Key Antarctic research awarded three ARC Discovery grants

25 November 2022

Innovative research on Southern Ocean productivity and sea ice by the Australian Antarctic Program Partnership (AAPP) will advance with three Australian Research Council (ARC) Discovery projects.

AAPP leader Prof Nathan Bindoff said he was delighted that of the eight ARC Discovery projects at the University of Tasmania funded in the current round, three are part of the Australian Antarctic Program Partnership.

“It’s a major achievement to be awarded funding by the Australian Research Council as the selection process is highly competitive.”

“The ARC considered a total of 2588 applications for Discovery projects to commence in 2023, with 18 percent approved for funding.”

“My congratulations to our successful scientists, it’s a superb outcome,” Prof Bindoff said.

Led by the University of Tasmania, the AAPP works with leading research institutions to understand Antarctica’s influence on climate and sea level, the nature and impacts of Southern Ocean change, and the future of sea ice, krill and marine ecosystems.

Prof Bindoff said the vast Southern Ocean is a significant driver of global climate as it absorbs ocean heat and carbon dioxide emitted by human activity.

“These new projects will help us answer some key questions that are critical for our future, by filling in gaps in our knowledge about how the Antarctic region both responds to and regulates climate.”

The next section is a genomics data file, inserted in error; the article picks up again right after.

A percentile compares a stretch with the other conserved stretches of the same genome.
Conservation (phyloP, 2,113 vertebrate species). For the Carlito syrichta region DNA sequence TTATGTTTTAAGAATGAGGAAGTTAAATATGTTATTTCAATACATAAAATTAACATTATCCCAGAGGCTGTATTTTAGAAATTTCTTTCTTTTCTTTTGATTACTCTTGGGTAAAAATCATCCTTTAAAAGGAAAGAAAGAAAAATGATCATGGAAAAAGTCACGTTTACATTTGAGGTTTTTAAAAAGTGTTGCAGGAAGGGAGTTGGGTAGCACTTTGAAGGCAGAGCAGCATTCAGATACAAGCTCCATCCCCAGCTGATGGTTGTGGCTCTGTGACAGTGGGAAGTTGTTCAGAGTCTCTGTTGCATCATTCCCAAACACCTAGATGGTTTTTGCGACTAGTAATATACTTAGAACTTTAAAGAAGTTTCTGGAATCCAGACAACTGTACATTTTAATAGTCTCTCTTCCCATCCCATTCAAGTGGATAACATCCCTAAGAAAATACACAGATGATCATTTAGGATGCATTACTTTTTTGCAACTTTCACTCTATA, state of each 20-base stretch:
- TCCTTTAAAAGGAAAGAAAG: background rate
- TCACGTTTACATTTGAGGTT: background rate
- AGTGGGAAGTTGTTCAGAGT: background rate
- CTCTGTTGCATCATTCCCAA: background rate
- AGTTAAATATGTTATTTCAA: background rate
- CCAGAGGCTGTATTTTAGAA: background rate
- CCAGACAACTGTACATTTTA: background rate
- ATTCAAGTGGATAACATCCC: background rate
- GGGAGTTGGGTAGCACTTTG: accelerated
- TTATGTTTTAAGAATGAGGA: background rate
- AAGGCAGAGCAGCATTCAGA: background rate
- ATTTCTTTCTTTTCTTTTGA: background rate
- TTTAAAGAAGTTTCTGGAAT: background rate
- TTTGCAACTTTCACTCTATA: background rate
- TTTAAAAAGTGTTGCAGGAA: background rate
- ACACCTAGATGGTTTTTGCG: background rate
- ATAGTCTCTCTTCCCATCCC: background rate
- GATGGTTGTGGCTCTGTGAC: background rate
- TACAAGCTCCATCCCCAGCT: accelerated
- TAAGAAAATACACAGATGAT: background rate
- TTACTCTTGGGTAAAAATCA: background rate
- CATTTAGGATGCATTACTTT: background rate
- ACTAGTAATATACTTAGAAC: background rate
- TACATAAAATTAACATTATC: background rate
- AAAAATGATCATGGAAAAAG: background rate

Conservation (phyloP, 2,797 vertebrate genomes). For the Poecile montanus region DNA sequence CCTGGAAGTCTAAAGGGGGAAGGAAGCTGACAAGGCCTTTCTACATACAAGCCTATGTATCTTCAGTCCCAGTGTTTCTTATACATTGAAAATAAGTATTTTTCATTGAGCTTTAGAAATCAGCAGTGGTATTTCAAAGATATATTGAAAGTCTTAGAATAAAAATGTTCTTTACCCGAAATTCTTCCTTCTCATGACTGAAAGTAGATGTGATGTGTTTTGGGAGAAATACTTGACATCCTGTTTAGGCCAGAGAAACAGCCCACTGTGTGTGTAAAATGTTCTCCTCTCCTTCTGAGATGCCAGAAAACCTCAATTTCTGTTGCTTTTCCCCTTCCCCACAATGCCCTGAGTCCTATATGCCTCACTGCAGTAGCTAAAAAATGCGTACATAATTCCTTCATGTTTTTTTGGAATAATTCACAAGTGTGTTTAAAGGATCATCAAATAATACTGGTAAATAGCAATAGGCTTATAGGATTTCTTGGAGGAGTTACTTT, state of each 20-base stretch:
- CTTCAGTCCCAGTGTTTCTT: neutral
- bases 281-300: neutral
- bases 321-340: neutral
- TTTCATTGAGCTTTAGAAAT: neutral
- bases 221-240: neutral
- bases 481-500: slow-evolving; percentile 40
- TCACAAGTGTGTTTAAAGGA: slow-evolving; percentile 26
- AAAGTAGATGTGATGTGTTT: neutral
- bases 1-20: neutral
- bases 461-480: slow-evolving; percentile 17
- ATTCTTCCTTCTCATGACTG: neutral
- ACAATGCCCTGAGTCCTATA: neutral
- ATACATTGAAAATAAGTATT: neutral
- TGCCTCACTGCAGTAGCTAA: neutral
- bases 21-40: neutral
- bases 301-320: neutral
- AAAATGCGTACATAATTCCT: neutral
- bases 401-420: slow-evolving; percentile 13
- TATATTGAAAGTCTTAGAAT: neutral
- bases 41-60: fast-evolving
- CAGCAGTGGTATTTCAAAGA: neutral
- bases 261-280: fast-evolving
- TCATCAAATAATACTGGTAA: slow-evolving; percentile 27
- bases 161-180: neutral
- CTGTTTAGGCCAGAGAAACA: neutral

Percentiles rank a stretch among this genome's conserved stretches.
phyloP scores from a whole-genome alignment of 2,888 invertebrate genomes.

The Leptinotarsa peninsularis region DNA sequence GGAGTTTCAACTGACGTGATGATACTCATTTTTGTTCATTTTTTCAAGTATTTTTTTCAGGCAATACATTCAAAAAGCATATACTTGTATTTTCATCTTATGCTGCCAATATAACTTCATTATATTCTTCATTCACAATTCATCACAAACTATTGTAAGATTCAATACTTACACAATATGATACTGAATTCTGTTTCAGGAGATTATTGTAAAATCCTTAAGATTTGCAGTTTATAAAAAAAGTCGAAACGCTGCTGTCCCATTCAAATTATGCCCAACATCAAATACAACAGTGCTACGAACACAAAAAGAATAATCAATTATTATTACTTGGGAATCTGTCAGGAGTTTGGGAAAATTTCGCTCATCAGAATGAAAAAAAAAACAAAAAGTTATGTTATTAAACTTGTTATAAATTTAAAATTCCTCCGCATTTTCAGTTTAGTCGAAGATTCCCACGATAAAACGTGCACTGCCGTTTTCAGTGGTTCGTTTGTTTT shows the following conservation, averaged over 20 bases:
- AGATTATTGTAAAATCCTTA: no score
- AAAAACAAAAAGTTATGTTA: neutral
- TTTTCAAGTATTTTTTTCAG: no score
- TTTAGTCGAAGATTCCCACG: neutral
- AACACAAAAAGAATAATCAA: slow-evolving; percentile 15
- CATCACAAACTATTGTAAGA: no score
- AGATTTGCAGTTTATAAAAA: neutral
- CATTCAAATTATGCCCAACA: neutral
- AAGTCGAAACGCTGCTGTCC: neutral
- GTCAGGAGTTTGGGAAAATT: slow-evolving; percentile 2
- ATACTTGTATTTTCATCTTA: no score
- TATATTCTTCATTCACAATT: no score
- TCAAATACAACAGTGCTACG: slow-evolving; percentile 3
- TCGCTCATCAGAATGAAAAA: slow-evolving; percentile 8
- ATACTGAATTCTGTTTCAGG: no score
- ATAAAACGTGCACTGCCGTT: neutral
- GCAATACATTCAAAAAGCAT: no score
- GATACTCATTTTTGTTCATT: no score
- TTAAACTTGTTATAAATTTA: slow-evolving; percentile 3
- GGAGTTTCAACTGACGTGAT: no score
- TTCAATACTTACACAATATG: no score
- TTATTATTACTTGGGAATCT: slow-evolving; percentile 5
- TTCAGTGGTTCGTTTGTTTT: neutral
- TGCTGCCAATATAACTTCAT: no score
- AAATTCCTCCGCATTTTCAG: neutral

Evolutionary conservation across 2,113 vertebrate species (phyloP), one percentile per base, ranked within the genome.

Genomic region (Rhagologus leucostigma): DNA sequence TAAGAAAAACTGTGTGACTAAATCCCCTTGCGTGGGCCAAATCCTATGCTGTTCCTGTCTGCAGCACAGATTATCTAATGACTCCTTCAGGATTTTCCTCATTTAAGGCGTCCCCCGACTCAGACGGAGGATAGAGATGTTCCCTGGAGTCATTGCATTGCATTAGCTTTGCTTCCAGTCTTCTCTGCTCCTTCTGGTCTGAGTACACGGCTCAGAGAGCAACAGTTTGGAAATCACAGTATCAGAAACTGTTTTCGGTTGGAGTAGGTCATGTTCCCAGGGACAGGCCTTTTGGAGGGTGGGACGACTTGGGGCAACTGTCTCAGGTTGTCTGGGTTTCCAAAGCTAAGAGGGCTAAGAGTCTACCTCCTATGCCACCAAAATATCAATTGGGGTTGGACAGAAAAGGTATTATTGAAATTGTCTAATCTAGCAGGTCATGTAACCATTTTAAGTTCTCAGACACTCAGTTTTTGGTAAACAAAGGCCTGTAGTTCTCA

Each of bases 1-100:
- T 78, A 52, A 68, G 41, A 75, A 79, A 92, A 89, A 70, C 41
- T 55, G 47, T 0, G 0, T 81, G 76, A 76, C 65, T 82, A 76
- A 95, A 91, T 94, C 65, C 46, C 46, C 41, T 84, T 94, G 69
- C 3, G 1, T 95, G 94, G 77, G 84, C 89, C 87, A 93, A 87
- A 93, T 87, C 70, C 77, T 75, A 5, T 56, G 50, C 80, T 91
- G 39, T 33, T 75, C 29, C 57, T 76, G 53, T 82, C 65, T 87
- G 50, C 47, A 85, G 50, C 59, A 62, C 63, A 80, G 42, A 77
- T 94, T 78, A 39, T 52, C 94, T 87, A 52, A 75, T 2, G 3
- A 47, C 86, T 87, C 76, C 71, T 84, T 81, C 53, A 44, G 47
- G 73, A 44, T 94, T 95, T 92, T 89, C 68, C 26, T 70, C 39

Iron plankton

Marine plants or ‘phytoplankton’ are the foundation of the food chain and play a critical role in absorbing carbon dioxide and reducing the effects of climate change, yet their growth is limited by the availability of iron which is scarce in the Southern Ocean. Zooplankton, tiny animals that feed on phytoplankton, recycle iron but estimates of this process remain unclear. Currently, this leads to poor predictions of iron and carbon cycling needed for accurate climate models.

microscope photo of a copepod, a type of zooplankton
Copepod, a type of zooplankton (photo Uwe Kils)

Seals with sensors

Massive blooms of phytoplankton that store carbon dioxide occur every year along the East Antarctic coastline but exactly where, and how much these microscopic climate engineers will contribute to reducing carbon emissions in the future is unknown. This is especially true for vast ocean expanses where sea ice makes observations from ships, floats, or satellites extremely challenging and expensive. Seals carrying mini-electronic sensors offer an ideal solution to help us measure the extent and effect of blooms in these inhospitable and climate-sensitive ecosystems.

two young elephant seals in icy water, one with sensor atached to head
A juvenile southern elephant seal, equipped with sensor (photo by Clive McMahon)

Future of sea ice

Sea ice provides a critical habitat for algae and krill that feed Antarctic wildlife, while also stabilising ice shelves and influencing Australian climate. This project will assess the causes of recent unprecedented sea ice variability and change. Our results will improve projections of sea ice for the coming decades and century, leading to more accurate projections of Australian climate variability and sea level rise.

an aerial view of broken sea ice
Sea ice (photo by Jan Lieser)

More details on the AAPP ARC Discovery projects for 2023:

Zooplankton and ocean productivity in a changing climate